This collection covers the range of Thomas Hardy's works and their social and intellectual contexts, providing a comprehensive introduction to Hardy's life and times. Featuring short, lively contributions from forty-four international scholars, the volume explores the processes by which Hardy the man became Hardy the published writer; the changing critical responses to his work; his response to the social and political challenges of his time; his engagement with contemporary intellectual debate; and his legacy in the twentieth century and after. Emphasising the subtle and ongoing interaction between Hardy's life, his creative achievement and the unique historical moment, the collection also examines Hardy's relationship to such issues as class, education, folklore, archaeology and anthropology, evolution, marriage and masculinity, empire and the arts. A valuable contextual reference for scholars of Victorian and modernist literature, the collection will also prove accessible for the general reader of Hardy.

Thomas Hardy s Novel Universe

... the Ambivalence of Providence in Hardy's Novels.” Literature & Theology: An International Journal of Religion, Theory, and Culture 16.1 (Mar. 2002): 27–39. O'Hara, Patricia. “Narrating the Native: Victorian Anthropology and Hardy's ...

Author: Pamela Gossin

Publisher: Routledge

ISBN: 9781351879255

Category: Literary Criticism

Page: 318

View: 563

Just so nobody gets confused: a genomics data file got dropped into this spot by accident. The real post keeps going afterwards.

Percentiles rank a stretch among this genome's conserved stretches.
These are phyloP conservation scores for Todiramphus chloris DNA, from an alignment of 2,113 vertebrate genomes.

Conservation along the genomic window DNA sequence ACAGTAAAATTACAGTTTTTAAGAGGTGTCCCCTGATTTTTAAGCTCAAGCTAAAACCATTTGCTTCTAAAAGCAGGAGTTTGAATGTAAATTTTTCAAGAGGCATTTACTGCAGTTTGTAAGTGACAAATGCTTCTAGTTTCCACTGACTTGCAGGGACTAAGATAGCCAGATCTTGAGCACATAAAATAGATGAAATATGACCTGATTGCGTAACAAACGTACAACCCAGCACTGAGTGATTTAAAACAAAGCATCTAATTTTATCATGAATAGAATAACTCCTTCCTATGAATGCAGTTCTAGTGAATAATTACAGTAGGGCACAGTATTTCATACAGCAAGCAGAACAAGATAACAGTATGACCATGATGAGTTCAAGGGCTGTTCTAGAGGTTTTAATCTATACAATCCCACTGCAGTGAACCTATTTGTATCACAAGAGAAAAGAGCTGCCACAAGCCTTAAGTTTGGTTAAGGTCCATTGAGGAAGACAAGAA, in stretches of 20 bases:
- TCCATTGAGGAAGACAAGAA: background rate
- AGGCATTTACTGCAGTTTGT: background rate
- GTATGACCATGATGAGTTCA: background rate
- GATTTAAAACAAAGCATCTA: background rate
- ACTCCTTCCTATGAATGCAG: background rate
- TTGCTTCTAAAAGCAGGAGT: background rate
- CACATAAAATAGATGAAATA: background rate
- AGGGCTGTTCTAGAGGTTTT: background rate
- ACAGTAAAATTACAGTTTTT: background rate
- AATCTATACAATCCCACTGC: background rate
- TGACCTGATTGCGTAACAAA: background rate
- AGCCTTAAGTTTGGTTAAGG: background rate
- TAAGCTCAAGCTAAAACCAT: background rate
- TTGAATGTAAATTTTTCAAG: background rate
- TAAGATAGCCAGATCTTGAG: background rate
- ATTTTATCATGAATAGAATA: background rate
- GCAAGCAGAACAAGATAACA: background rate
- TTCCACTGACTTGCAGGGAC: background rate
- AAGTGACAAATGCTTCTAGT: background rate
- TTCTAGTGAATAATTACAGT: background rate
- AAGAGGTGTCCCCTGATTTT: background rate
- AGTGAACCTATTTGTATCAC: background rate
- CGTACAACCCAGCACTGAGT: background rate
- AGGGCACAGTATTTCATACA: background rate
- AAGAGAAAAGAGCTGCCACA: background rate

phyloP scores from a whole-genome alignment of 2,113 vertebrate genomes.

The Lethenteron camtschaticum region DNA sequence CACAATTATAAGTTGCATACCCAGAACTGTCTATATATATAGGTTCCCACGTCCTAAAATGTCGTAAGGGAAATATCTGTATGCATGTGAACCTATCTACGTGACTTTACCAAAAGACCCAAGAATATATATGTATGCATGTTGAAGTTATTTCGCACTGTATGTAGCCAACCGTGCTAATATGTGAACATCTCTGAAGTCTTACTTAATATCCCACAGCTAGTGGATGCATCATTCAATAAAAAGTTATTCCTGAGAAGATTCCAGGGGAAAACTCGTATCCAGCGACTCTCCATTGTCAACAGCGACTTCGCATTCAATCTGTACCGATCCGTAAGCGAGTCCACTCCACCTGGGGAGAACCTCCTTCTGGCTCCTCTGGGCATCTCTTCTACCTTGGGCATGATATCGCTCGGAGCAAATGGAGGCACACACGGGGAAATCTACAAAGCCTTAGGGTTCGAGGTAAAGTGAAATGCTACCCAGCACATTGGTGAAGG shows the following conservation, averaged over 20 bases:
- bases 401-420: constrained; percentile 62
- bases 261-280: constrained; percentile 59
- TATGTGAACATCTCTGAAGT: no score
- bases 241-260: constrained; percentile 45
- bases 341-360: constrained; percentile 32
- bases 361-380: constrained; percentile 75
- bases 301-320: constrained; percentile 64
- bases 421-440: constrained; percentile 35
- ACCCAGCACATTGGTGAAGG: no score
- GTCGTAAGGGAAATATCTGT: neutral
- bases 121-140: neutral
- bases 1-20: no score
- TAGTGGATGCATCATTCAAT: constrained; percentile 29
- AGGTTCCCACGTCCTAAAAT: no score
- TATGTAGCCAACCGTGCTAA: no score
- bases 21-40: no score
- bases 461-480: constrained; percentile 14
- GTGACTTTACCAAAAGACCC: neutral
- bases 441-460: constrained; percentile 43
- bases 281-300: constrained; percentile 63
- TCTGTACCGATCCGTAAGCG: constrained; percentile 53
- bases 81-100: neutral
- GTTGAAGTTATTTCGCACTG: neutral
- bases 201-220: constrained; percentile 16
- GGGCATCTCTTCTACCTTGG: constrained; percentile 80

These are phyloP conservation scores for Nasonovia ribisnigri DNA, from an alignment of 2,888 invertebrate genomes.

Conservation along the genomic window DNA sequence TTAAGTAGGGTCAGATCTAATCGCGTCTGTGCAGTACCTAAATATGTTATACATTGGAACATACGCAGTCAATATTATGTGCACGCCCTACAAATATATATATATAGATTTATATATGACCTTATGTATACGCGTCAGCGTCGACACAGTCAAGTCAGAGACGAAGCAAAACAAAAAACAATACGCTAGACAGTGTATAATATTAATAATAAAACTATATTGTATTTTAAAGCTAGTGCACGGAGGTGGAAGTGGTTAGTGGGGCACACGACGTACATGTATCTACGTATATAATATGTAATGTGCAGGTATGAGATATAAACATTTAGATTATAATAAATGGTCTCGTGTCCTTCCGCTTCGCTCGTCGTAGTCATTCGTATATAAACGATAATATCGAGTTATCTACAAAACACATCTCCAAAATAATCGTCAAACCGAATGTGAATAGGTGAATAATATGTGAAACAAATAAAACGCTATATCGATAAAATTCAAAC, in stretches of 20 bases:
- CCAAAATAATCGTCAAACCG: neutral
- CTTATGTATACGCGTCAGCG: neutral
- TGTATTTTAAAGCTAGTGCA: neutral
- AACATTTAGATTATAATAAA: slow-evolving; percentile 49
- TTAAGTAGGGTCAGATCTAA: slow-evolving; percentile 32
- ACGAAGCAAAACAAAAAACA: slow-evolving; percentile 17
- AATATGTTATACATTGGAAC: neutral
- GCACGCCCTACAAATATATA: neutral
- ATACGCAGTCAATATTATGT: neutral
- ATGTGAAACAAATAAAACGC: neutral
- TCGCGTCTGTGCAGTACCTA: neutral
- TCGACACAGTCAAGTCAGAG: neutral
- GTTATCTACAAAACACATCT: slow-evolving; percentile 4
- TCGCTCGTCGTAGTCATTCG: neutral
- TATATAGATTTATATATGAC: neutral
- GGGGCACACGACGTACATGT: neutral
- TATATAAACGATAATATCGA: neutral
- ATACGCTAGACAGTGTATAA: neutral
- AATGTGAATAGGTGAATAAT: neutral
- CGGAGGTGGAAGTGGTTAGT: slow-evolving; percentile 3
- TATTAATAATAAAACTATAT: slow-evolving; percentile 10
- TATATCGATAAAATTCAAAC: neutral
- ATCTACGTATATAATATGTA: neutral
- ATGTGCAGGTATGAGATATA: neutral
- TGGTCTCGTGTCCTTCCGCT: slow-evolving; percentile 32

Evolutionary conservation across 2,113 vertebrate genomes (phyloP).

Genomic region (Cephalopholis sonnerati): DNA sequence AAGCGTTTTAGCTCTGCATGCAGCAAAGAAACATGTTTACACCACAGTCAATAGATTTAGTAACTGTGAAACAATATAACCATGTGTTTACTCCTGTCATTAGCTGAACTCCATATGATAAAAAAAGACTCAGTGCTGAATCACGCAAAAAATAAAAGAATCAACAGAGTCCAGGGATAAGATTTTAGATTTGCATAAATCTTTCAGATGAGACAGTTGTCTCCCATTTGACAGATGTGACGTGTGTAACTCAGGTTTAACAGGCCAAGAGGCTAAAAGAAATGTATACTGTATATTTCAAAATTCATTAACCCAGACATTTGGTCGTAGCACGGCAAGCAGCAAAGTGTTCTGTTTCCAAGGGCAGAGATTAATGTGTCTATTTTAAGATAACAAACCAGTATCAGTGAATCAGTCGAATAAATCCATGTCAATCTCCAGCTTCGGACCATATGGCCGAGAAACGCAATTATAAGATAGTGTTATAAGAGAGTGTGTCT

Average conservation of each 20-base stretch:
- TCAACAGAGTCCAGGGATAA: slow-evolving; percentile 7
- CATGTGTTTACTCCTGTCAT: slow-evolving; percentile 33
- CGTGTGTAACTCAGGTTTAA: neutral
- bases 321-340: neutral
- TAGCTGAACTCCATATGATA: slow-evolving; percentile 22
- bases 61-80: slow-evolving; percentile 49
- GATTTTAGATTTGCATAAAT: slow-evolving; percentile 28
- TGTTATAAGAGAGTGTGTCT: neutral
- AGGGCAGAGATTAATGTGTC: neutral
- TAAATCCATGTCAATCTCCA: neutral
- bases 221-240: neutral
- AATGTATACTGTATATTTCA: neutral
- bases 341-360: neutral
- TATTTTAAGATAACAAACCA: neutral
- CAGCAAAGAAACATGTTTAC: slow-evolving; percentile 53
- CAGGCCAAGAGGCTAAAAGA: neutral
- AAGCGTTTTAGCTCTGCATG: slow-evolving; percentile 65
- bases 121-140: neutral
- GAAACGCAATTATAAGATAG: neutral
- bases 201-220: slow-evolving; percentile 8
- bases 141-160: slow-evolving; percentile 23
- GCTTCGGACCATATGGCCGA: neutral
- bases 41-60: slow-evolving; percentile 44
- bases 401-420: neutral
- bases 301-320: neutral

In this, the first book-length study of astronomy in Hardy's writing, historian of science and literary scholar Pamela Gossin brings the analytical tools of both disciplines to bear as she offers unexpected and sophisticated readings of seven novels that enrich Darwinian and feminist perspectives on his work, extend formalist evaluations of his achievement as a writer, and provide fresh interpretations of enigmatic passages and scenes. In an elegantly crafted introduction, Gossin draws together the shared critical values and methods of literary studies and the history of science to articulate a hybrid model of scholarly interpretation and analysis that promotes cross-disciplinary compassion and understanding within the current contention of the science/culture wars. She then situates Hardy's own deeply interdisciplinary knowledge of astronomy and cosmology within both literary and scientific traditions, from the ancient world through the Victorian era. Gossin offers insightful new assessments of A Pair of Blue Eyes, Far from the Madding Crowd, The Return of the Native, Two on a Tower, The Woodlanders, Tess of the D'Urbervilles, and Jude the Obscure, arguing that Hardy's personal synthesis of ancient and modern astronomy with mythopoetic and scientific cosmologies enabled him to write as a literary cosmologist for the post-Darwinian world. The profound new myths that comprise Hardy's novel universe can be read as a sustained set of literary thought-experiments by which he critiques the possibilities, limitations, and dangers of living out the storylines that such imaginative cosmologies project for his time - and ours.